Saturday, May 01, 2010

IPL and Capitalism

The recently concluded Indian Premier League (IPL) has been a non-stop party that lasted for six weeks to which everyone was invited provided you wanted to have fun. It brought magical nights to millions across India, a respite from their drab, desperate lives. It was filled to the brim with desire--for cricket and Bollywood, for chatter and glamour, for tomfoolery and unrequited sensuality, and for high rolling betting. (There was even satta market on the beleaguered Lalit Modi’s fate as the league commissioner, and the returns from every rupee on Mr Modi surviving were Rs 5.50 last Saturday.)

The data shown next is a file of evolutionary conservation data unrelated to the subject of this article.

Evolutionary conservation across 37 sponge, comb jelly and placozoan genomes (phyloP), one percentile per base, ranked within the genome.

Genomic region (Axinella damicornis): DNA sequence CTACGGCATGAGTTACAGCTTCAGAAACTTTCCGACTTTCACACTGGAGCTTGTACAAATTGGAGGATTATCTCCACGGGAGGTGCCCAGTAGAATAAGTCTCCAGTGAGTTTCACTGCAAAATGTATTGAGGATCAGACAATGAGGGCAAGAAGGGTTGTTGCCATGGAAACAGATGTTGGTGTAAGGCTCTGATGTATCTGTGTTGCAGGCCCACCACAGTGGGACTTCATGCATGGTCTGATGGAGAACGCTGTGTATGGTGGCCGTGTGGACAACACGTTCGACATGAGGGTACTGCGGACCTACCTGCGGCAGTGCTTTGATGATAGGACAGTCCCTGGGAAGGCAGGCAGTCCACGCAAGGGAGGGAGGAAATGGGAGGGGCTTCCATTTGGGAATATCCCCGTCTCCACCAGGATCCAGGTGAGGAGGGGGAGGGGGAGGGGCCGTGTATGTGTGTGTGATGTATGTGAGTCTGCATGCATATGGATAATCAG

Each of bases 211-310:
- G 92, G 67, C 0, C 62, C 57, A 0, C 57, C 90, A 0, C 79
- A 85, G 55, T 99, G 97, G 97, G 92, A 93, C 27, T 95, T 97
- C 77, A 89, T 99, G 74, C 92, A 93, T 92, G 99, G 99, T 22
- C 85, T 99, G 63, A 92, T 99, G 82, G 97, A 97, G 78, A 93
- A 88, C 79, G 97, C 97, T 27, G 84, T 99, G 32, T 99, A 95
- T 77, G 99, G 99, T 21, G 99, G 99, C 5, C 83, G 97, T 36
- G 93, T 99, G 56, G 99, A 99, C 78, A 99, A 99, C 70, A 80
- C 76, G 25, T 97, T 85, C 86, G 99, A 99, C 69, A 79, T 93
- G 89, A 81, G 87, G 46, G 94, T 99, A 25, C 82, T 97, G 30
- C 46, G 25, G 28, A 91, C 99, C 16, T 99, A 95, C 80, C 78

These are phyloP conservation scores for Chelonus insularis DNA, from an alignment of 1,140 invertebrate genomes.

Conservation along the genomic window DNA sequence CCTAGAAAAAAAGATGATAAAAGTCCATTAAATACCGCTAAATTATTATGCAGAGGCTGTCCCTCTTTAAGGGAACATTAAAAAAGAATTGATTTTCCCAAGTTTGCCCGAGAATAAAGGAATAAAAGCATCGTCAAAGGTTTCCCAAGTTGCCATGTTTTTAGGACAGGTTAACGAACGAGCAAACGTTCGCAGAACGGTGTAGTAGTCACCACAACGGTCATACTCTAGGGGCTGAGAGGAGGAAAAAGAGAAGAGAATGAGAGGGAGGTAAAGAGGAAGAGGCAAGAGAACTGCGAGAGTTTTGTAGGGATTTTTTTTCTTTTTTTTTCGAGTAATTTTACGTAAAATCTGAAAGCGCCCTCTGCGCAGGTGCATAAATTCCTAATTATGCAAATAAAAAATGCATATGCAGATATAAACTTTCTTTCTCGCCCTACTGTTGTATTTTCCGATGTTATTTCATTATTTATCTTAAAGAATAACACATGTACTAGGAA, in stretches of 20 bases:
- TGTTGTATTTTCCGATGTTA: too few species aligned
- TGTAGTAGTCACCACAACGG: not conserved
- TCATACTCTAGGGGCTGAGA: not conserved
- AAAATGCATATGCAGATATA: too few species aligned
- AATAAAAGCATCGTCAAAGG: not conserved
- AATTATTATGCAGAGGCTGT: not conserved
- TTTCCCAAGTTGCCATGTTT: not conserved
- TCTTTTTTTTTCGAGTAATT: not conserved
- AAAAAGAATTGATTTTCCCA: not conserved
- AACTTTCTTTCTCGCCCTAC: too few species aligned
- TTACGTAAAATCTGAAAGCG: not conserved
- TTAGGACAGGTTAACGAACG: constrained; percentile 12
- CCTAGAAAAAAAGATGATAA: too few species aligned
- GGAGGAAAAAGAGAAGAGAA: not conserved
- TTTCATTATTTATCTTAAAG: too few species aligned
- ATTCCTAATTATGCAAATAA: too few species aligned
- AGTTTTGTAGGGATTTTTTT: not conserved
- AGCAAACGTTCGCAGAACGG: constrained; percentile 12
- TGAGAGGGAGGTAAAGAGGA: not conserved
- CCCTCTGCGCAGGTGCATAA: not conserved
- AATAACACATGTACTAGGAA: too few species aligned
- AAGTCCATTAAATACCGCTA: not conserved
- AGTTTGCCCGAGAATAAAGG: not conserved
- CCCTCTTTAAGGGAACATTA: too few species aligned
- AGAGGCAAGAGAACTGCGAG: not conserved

IPL is indeed a metaphor for a new India—crass, brash and razzmatazz--but it is in big trouble. What began as a trifling spat between Shashi Tharoor and Lalit Modi ended in the resignation of the minister and the suspension of the IPL commissioner. Everyone has had a say by now and some good suggestions have emerged for the reform of the IPL and the cricket board (BCCI). But in the chorus of remonstration there was a definite anti-capitalist refrain. Coming as this does on the heels of the global financial crisis and the recent troubles of Goldman Sachs, the legitimacy of the market is once again in question in a country where capitalism is still trying to find a comfortable home.